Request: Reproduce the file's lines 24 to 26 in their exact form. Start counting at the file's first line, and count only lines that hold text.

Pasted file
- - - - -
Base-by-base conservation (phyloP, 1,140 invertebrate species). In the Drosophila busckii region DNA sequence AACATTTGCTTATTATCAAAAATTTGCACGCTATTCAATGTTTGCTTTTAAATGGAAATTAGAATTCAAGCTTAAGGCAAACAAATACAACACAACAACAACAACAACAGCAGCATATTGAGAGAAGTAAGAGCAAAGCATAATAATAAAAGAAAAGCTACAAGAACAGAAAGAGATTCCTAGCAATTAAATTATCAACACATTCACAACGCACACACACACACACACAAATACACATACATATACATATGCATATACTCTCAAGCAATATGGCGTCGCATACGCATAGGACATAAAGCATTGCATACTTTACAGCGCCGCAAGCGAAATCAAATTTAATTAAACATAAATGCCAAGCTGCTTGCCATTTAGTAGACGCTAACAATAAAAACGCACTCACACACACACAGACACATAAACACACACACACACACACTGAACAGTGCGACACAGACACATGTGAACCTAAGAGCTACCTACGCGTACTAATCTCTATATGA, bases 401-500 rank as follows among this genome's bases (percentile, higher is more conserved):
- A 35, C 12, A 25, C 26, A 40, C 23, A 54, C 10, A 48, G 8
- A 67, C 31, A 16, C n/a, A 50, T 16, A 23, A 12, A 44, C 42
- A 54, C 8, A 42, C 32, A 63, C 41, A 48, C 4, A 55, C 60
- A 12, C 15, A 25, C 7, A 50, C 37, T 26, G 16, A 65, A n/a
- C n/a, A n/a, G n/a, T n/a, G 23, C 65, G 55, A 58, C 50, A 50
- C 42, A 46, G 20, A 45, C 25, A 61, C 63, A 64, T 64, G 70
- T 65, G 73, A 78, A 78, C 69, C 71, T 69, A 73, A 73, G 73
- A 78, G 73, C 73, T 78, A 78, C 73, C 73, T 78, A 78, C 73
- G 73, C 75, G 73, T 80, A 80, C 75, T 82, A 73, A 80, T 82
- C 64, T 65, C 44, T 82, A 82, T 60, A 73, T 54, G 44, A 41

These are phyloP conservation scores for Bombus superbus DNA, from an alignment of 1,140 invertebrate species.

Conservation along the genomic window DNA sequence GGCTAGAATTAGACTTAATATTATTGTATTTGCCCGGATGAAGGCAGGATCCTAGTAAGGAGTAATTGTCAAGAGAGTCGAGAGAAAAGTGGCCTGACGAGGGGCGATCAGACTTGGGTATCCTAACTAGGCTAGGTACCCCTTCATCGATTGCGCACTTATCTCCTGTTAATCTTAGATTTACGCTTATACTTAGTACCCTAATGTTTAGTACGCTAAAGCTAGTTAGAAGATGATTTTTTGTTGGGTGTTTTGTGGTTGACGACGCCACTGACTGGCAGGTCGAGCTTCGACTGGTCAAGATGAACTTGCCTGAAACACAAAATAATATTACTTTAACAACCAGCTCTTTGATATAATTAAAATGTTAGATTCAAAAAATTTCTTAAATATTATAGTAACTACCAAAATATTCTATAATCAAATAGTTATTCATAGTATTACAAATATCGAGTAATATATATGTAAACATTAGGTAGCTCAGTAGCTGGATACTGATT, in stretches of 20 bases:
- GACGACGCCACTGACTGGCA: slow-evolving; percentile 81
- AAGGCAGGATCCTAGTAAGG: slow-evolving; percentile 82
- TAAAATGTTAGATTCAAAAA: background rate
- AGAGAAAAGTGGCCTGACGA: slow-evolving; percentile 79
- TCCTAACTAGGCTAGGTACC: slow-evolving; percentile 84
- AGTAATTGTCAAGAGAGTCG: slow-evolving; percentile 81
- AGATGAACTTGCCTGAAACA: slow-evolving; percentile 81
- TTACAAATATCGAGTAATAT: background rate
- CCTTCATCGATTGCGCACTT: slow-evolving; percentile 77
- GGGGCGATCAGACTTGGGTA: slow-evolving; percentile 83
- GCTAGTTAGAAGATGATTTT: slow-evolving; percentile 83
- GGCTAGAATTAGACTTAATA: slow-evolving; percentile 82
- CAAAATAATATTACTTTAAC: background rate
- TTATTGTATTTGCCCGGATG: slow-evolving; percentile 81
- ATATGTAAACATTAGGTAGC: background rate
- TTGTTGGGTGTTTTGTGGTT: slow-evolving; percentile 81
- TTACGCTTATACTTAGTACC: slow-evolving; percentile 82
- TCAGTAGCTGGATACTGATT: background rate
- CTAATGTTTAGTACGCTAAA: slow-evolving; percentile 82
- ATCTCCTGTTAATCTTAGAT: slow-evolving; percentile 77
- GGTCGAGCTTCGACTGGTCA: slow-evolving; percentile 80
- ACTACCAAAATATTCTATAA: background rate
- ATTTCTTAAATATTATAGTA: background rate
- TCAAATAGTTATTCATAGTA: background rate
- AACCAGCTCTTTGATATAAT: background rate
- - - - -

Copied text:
- GCTAGTTAGAAGATGATTTT: slow-evolving; percentile 83
- GGCTAGAATTAGACTTAATA: slow-evolving; percentile 82
- CAAAATAATATTACTTTAAC: background rate